Gayle Sulik in her recently published tome, Pink Ribbon Blues: How Breast Cancer Culture Undermines Women’s Health, expounds on these popular notions of Survivorship and indeed proposes the”feeling rules of breast cancer survivorship” as an overarching social framework within the context of breast cancer culture. Ms Sulik writes:
“Feeling Rule 1: Survivorship requires a strong sense of optimism in terms of hope, faith, and transcendence.
Feeling Rule 2: Survivorship necessitates selfishness, which is constructed in masculine terms as a rational coping strategy or as a confession of gender violations related to women’s nurturance and selflessness.
Feeling Rule 3: Guilt results from the stigma associated with failing to present oneself adequately as a she-roic survivor, losing bodily integrity, or disrupting gender roles.”
…….The feeling rules of breast cancer survivorship empower and constrain throughout the breast cancer experience, and within women’s particular circumstances……….the rules contribute to a “balancing act” as women try to carve out their own mode of survivorship and establish equilibrium between their needs and the needs of others.”
Exactly right. No wonder I feel the way I do. Honestly, having cancer has left me with nothing but a gnawing sense of what might have been and what definitely won’t be. It has forced me to confront a whole bunch of crap that, quite frankly, I could have done without. My life was just fine before cancer rudely barged in and now that I’m just living with it and trying to accept that this is just the way it’s going to be, I certainly don’t feel like I’m transcending and morphing into a higher being. I’m just getting on with it the best way I know how.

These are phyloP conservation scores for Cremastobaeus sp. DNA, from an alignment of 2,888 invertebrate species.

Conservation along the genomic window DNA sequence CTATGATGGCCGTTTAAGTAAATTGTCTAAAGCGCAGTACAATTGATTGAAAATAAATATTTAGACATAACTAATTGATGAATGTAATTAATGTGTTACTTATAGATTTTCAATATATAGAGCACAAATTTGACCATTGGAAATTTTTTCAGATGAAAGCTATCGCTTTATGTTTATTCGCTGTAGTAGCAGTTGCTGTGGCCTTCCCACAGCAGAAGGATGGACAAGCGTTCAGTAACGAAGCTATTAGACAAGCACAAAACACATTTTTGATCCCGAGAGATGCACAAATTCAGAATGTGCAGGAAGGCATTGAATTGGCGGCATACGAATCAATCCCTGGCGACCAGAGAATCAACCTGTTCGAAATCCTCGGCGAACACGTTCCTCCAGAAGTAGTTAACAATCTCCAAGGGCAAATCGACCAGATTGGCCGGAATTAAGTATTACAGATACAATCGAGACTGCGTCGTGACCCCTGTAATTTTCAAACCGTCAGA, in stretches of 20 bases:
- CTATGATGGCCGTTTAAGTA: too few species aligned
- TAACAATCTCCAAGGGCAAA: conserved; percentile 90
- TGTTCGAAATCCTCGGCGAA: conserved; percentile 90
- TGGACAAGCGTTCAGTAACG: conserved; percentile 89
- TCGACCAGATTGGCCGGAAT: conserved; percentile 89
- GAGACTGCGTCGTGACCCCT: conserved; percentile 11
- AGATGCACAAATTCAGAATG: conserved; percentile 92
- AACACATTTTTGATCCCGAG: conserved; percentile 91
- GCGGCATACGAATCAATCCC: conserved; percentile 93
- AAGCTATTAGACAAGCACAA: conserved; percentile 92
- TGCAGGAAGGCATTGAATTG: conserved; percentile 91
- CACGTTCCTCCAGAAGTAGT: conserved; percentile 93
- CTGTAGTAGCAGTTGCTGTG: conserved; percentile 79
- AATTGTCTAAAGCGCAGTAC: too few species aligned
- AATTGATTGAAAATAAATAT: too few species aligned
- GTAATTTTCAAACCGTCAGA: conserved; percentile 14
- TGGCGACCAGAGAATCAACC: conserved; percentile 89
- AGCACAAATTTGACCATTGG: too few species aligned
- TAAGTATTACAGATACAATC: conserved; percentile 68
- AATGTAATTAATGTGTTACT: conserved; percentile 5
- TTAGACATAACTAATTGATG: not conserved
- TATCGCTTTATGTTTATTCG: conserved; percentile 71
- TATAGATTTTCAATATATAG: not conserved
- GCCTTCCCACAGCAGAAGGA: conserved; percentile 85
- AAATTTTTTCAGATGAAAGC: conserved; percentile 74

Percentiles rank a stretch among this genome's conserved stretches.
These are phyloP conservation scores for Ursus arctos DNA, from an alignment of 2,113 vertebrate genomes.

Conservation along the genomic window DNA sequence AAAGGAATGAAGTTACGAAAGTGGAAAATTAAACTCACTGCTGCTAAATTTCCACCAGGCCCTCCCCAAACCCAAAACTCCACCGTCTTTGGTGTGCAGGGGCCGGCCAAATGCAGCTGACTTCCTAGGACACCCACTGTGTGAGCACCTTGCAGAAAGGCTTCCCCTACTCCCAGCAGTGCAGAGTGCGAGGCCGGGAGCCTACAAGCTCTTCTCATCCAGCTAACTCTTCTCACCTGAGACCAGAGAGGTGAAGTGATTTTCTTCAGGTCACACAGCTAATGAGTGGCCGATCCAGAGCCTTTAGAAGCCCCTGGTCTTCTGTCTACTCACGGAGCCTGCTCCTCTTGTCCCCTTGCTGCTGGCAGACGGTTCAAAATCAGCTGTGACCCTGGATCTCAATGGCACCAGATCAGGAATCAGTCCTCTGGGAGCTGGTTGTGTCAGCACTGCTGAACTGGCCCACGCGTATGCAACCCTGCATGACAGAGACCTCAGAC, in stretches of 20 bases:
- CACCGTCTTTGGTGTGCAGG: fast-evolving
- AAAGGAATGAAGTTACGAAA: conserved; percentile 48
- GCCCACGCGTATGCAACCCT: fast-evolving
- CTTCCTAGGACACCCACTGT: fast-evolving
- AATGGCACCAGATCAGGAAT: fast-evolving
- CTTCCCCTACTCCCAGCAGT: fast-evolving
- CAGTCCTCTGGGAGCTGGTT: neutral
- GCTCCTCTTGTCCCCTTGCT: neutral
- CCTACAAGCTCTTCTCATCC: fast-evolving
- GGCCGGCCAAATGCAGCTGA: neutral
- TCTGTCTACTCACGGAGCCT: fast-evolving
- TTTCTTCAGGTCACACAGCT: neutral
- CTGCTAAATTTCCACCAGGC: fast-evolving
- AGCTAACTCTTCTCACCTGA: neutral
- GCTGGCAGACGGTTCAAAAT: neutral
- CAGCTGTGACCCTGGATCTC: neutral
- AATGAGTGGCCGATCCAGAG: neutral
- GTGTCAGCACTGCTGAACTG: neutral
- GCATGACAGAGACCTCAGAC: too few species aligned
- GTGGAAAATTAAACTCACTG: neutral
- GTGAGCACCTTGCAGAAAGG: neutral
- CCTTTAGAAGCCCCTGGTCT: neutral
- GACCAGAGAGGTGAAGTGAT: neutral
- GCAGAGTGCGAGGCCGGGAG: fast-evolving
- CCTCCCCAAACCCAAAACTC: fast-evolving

For me at least, terming any part of the cancer experience as a gift or a blessing just seems plain wrong. Okay I probably do have a greater appreciation for life’s simple pleasures and I’m certainly a more compassionate and thinking human being, but I don’t see any of this as a gift or a blessing. A gift is something that makes you feel a bit special and comes without any strings attached. Cancer takes away so much more than can ever be imagined, and to try and portray this otherwise by putting a positive spin on any part of the experience is what, I believe, is being perpetuated by the pinking of the breast cancer realm. Isn’t what we go through invalidated by using the words like “gift” and “blessing” in the same sentence as cancer? Describing any part of the experience of cancer with terms such as these, boxes up the truth with a pretty pink ribbon to be neatly filed away under “Positive Life-Affirming Experiences” or something similar. I don’t care if the experience of breast cancer causes you to morph into the next Mother Theresa, the fact remains that nothing, nada, zilch can ever be enough to compensate for what is lost to breast cancer. It’s an evil curse and I don’t intend to ever see it any other way.
Is it shocking to you in reading this that I sound so angry and bitter ? Yes ? Why ? Because this is the myth of populist “survivorship”. It is not everybody’s reality. Doesn’t anger just make me human? So what does all this mean ? I don’t know, but I’m sure as hell not going to give up being angry that this happened to me, and I’m sure as hell not going to give up writing about it. In fact I would say that feeling angry is a good thing. At least for me. It feeds the fire. My people will just have to deal with it.
After all, I am.”